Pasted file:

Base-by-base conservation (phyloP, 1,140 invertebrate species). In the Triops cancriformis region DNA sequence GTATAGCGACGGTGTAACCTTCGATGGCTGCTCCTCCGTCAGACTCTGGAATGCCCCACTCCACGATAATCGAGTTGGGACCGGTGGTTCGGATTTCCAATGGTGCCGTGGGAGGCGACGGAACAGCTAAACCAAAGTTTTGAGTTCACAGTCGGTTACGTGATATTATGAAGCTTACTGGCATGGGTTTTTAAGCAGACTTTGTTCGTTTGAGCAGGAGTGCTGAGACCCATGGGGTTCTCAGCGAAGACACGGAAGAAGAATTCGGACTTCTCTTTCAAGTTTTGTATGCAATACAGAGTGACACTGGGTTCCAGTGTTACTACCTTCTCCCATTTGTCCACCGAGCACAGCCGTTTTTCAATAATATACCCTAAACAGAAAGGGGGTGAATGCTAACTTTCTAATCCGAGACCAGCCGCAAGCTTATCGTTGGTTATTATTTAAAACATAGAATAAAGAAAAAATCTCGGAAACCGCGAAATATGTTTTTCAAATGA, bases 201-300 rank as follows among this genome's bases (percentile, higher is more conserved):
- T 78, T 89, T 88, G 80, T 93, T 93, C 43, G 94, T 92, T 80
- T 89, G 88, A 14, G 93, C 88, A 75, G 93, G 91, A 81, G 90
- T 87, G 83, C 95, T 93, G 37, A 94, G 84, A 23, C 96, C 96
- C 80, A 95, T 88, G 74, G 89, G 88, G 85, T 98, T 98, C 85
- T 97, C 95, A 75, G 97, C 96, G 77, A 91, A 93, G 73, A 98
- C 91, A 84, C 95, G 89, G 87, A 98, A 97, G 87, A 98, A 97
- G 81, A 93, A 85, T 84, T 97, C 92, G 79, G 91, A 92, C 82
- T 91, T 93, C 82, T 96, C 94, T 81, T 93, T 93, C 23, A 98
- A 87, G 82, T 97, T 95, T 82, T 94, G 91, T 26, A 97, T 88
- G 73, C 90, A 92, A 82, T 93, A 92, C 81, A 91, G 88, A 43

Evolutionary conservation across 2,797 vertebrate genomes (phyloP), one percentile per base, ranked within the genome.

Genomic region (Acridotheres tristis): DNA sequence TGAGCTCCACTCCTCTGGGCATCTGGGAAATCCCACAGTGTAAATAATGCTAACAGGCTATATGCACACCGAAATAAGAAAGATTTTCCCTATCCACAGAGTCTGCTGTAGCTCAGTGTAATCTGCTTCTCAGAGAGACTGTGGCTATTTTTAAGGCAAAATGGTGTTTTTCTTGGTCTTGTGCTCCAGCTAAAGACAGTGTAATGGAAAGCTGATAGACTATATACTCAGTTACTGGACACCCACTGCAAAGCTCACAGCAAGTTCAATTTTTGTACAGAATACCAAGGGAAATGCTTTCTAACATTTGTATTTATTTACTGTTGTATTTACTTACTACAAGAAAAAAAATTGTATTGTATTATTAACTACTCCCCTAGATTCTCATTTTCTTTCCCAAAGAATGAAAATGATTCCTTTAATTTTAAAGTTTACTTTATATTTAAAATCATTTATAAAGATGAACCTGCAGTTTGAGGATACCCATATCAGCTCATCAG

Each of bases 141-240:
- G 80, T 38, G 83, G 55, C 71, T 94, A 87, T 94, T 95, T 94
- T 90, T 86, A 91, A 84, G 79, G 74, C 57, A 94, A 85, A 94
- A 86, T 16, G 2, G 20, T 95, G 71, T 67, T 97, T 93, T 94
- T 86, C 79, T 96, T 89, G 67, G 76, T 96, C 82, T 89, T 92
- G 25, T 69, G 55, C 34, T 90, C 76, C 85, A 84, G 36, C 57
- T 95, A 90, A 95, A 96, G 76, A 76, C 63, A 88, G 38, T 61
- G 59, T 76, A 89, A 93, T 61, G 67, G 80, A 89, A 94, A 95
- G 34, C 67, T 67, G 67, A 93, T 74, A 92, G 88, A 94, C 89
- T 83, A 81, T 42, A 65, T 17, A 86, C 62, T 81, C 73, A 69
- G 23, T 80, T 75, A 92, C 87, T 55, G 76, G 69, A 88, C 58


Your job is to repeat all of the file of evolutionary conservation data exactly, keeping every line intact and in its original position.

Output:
Base-by-base conservation (phyloP, 1,140 invertebrate species). In the Triops cancriformis region DNA sequence GTATAGCGACGGTGTAACCTTCGATGGCTGCTCCTCCGTCAGACTCTGGAATGCCCCACTCCACGATAATCGAGTTGGGACCGGTGGTTCGGATTTCCAATGGTGCCGTGGGAGGCGACGGAACAGCTAAACCAAAGTTTTGAGTTCACAGTCGGTTACGTGATATTATGAAGCTTACTGGCATGGGTTTTTAAGCAGACTTTGTTCGTTTGAGCAGGAGTGCTGAGACCCATGGGGTTCTCAGCGAAGACACGGAAGAAGAATTCGGACTTCTCTTTCAAGTTTTGTATGCAATACAGAGTGACACTGGGTTCCAGTGTTACTACCTTCTCCCATTTGTCCACCGAGCACAGCCGTTTTTCAATAATATACCCTAAACAGAAAGGGGGTGAATGCTAACTTTCTAATCCGAGACCAGCCGCAAGCTTATCGTTGGTTATTATTTAAAACATAGAATAAAGAAAAAATCTCGGAAACCGCGAAATATGTTTTTCAAATGA, bases 201-300 rank as follows among this genome's bases (percentile, higher is more conserved):
- T 78, T 89, T 88, G 80, T 93, T 93, C 43, G 94, T 92, T 80
- T 89, G 88, A 14, G 93, C 88, A 75, G 93, G 91, A 81, G 90
- T 87, G 83, C 95, T 93, G 37, A 94, G 84, A 23, C 96, C 96
- C 80, A 95, T 88, G 74, G 89, G 88, G 85, T 98, T 98, C 85
- T 97, C 95, A 75, G 97, C 96, G 77, A 91, A 93, G 73, A 98
- C 91, A 84, C 95, G 89, G 87, A 98, A 97, G 87, A 98, A 97
- G 81, A 93, A 85, T 84, T 97, C 92, G 79, G 91, A 92, C 82
- T 91, T 93, C 82, T 96, C 94, T 81, T 93, T 93, C 23, A 98
- A 87, G 82, T 97, T 95, T 82, T 94, G 91, T 26, A 97, T 88
- G 73, C 90, A 92, A 82, T 93, A 92, C 81, A 91, G 88, A 43

Evolutionary conservation across 2,797 vertebrate genomes (phyloP), one percentile per base, ranked within the genome.

Genomic region (Acridotheres tristis): DNA sequence TGAGCTCCACTCCTCTGGGCATCTGGGAAATCCCACAGTGTAAATAATGCTAACAGGCTATATGCACACCGAAATAAGAAAGATTTTCCCTATCCACAGAGTCTGCTGTAGCTCAGTGTAATCTGCTTCTCAGAGAGACTGTGGCTATTTTTAAGGCAAAATGGTGTTTTTCTTGGTCTTGTGCTCCAGCTAAAGACAGTGTAATGGAAAGCTGATAGACTATATACTCAGTTACTGGACACCCACTGCAAAGCTCACAGCAAGTTCAATTTTTGTACAGAATACCAAGGGAAATGCTTTCTAACATTTGTATTTATTTACTGTTGTATTTACTTACTACAAGAAAAAAAATTGTATTGTATTATTAACTACTCCCCTAGATTCTCATTTTCTTTCCCAAAGAATGAAAATGATTCCTTTAATTTTAAAGTTTACTTTATATTTAAAATCATTTATAAAGATGAACCTGCAGTTTGAGGATACCCATATCAGCTCATCAG

Each of bases 141-240:
- G 80, T 38, G 83, G 55, C 71, T 94, A 87, T 94, T 95, T 94
- T 90, T 86, A 91, A 84, G 79, G 74, C 57, A 94, A 85, A 94
- A 86, T 16, G 2, G 20, T 95, G 71, T 67, T 97, T 93, T 94
- T 86, C 79, T 96, T 89, G 67, G 76, T 96, C 82, T 89, T 92
- G 25, T 69, G 55, C 34, T 90, C 76, C 85, A 84, G 36, C 57
- T 95, A 90, A 95, A 96, G 76, A 76, C 63, A 88, G 38, T 61
- G 59, T 76, A 89, A 93, T 61, G 67, G 80, A 89, A 94, A 95
- G 34, C 67, T 67, G 67, A 93, T 74, A 92, G 88, A 94, C 89
- T 83, A 81, T 42, A 65, T 17, A 86, C 62, T 81, C 73, A 69
- G 23, T 80, T 75, A 92, C 87, T 55, G 76, G 69, A 88, C 58